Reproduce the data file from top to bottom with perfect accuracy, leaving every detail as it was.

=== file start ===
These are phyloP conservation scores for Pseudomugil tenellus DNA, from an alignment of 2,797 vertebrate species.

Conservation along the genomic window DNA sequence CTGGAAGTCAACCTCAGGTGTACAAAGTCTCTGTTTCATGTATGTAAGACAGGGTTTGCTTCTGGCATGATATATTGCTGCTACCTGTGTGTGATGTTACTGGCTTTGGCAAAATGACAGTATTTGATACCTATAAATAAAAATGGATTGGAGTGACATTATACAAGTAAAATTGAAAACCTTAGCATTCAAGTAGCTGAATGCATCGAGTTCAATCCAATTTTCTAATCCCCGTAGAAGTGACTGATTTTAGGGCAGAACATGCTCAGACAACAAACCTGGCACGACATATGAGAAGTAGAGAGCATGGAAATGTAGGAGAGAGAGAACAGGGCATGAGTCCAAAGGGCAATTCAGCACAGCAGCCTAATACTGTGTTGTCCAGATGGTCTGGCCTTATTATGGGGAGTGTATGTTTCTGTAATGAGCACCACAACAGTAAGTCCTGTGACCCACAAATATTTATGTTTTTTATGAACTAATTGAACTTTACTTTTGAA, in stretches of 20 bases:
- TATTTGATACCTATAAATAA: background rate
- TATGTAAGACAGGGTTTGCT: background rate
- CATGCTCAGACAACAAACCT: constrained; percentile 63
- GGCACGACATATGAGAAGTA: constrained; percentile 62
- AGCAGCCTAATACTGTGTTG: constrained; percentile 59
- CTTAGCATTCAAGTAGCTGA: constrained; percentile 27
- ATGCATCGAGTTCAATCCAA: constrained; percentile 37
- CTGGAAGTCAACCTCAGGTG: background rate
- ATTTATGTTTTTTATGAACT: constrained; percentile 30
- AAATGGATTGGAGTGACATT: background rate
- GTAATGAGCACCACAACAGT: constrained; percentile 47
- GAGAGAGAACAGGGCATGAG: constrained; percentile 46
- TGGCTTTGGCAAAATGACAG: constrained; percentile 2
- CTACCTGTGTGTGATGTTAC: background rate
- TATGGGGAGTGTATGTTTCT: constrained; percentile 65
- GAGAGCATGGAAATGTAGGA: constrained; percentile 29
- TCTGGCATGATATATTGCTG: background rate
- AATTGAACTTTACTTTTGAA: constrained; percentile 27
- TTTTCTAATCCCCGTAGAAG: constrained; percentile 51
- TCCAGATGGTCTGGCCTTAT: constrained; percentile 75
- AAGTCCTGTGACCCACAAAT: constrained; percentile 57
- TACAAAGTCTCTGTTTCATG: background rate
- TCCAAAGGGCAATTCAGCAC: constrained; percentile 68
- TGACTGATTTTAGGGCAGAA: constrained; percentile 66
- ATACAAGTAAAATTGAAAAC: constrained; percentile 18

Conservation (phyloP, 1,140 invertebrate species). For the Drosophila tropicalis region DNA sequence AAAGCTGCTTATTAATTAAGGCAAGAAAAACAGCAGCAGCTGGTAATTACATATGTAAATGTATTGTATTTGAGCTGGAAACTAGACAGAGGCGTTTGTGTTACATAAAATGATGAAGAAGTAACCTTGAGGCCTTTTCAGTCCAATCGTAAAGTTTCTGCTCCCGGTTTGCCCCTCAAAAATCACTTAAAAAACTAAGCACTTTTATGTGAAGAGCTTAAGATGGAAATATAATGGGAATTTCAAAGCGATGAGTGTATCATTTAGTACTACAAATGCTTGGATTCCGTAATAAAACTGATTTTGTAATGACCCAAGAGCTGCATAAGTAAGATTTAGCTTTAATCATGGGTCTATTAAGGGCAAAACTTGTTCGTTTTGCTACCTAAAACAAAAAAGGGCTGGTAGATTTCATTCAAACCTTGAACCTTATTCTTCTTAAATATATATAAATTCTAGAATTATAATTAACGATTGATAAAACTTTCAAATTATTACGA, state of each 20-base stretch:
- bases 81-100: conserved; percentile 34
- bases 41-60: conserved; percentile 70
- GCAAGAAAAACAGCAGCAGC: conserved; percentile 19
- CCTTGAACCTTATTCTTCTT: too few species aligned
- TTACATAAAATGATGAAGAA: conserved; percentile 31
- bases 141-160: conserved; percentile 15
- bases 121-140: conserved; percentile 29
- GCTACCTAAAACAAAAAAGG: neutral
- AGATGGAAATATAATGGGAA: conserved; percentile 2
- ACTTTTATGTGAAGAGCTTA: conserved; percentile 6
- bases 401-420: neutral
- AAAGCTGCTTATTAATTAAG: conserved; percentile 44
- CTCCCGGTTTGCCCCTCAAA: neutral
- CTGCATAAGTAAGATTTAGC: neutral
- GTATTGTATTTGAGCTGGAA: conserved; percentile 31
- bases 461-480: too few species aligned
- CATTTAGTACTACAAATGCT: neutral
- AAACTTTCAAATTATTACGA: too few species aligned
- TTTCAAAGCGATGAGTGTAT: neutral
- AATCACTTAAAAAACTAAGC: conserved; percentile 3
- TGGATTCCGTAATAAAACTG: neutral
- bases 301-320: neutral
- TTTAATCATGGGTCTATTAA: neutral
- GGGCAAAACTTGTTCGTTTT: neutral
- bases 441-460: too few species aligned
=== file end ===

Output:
These are phyloP conservation scores for Pseudomugil tenellus DNA, from an alignment of 2,797 vertebrate species.

Conservation along the genomic window DNA sequence CTGGAAGTCAACCTCAGGTGTACAAAGTCTCTGTTTCATGTATGTAAGACAGGGTTTGCTTCTGGCATGATATATTGCTGCTACCTGTGTGTGATGTTACTGGCTTTGGCAAAATGACAGTATTTGATACCTATAAATAAAAATGGATTGGAGTGACATTATACAAGTAAAATTGAAAACCTTAGCATTCAAGTAGCTGAATGCATCGAGTTCAATCCAATTTTCTAATCCCCGTAGAAGTGACTGATTTTAGGGCAGAACATGCTCAGACAACAAACCTGGCACGACATATGAGAAGTAGAGAGCATGGAAATGTAGGAGAGAGAGAACAGGGCATGAGTCCAAAGGGCAATTCAGCACAGCAGCCTAATACTGTGTTGTCCAGATGGTCTGGCCTTATTATGGGGAGTGTATGTTTCTGTAATGAGCACCACAACAGTAAGTCCTGTGACCCACAAATATTTATGTTTTTTATGAACTAATTGAACTTTACTTTTGAA, in stretches of 20 bases:
- TATTTGATACCTATAAATAA: background rate
- TATGTAAGACAGGGTTTGCT: background rate
- CATGCTCAGACAACAAACCT: constrained; percentile 63
- GGCACGACATATGAGAAGTA: constrained; percentile 62
- AGCAGCCTAATACTGTGTTG: constrained; percentile 59
- CTTAGCATTCAAGTAGCTGA: constrained; percentile 27
- ATGCATCGAGTTCAATCCAA: constrained; percentile 37
- CTGGAAGTCAACCTCAGGTG: background rate
- ATTTATGTTTTTTATGAACT: constrained; percentile 30
- AAATGGATTGGAGTGACATT: background rate
- GTAATGAGCACCACAACAGT: constrained; percentile 47
- GAGAGAGAACAGGGCATGAG: constrained; percentile 46
- TGGCTTTGGCAAAATGACAG: constrained; percentile 2
- CTACCTGTGTGTGATGTTAC: background rate
- TATGGGGAGTGTATGTTTCT: constrained; percentile 65
- GAGAGCATGGAAATGTAGGA: constrained; percentile 29
- TCTGGCATGATATATTGCTG: background rate
- AATTGAACTTTACTTTTGAA: constrained; percentile 27
- TTTTCTAATCCCCGTAGAAG: constrained; percentile 51
- TCCAGATGGTCTGGCCTTAT: constrained; percentile 75
- AAGTCCTGTGACCCACAAAT: constrained; percentile 57
- TACAAAGTCTCTGTTTCATG: background rate
- TCCAAAGGGCAATTCAGCAC: constrained; percentile 68
- TGACTGATTTTAGGGCAGAA: constrained; percentile 66
- ATACAAGTAAAATTGAAAAC: constrained; percentile 18

Conservation (phyloP, 1,140 invertebrate species). For the Drosophila tropicalis region DNA sequence AAAGCTGCTTATTAATTAAGGCAAGAAAAACAGCAGCAGCTGGTAATTACATATGTAAATGTATTGTATTTGAGCTGGAAACTAGACAGAGGCGTTTGTGTTACATAAAATGATGAAGAAGTAACCTTGAGGCCTTTTCAGTCCAATCGTAAAGTTTCTGCTCCCGGTTTGCCCCTCAAAAATCACTTAAAAAACTAAGCACTTTTATGTGAAGAGCTTAAGATGGAAATATAATGGGAATTTCAAAGCGATGAGTGTATCATTTAGTACTACAAATGCTTGGATTCCGTAATAAAACTGATTTTGTAATGACCCAAGAGCTGCATAAGTAAGATTTAGCTTTAATCATGGGTCTATTAAGGGCAAAACTTGTTCGTTTTGCTACCTAAAACAAAAAAGGGCTGGTAGATTTCATTCAAACCTTGAACCTTATTCTTCTTAAATATATATAAATTCTAGAATTATAATTAACGATTGATAAAACTTTCAAATTATTACGA, state of each 20-base stretch:
- bases 81-100: conserved; percentile 34
- bases 41-60: conserved; percentile 70
- GCAAGAAAAACAGCAGCAGC: conserved; percentile 19
- CCTTGAACCTTATTCTTCTT: too few species aligned
- TTACATAAAATGATGAAGAA: conserved; percentile 31
- bases 141-160: conserved; percentile 15
- bases 121-140: conserved; percentile 29
- GCTACCTAAAACAAAAAAGG: neutral
- AGATGGAAATATAATGGGAA: conserved; percentile 2
- ACTTTTATGTGAAGAGCTTA: conserved; percentile 6
- bases 401-420: neutral
- AAAGCTGCTTATTAATTAAG: conserved; percentile 44
- CTCCCGGTTTGCCCCTCAAA: neutral
- CTGCATAAGTAAGATTTAGC: neutral
- GTATTGTATTTGAGCTGGAA: conserved; percentile 31
- bases 461-480: too few species aligned
- CATTTAGTACTACAAATGCT: neutral
- AAACTTTCAAATTATTACGA: too few species aligned
- TTTCAAAGCGATGAGTGTAT: neutral
- AATCACTTAAAAAACTAAGC: conserved; percentile 3
- TGGATTCCGTAATAAAACTG: neutral
- bases 301-320: neutral
- TTTAATCATGGGTCTATTAA: neutral
- GGGCAAAACTTGTTCGTTTT: neutral
- bases 441-460: too few species aligned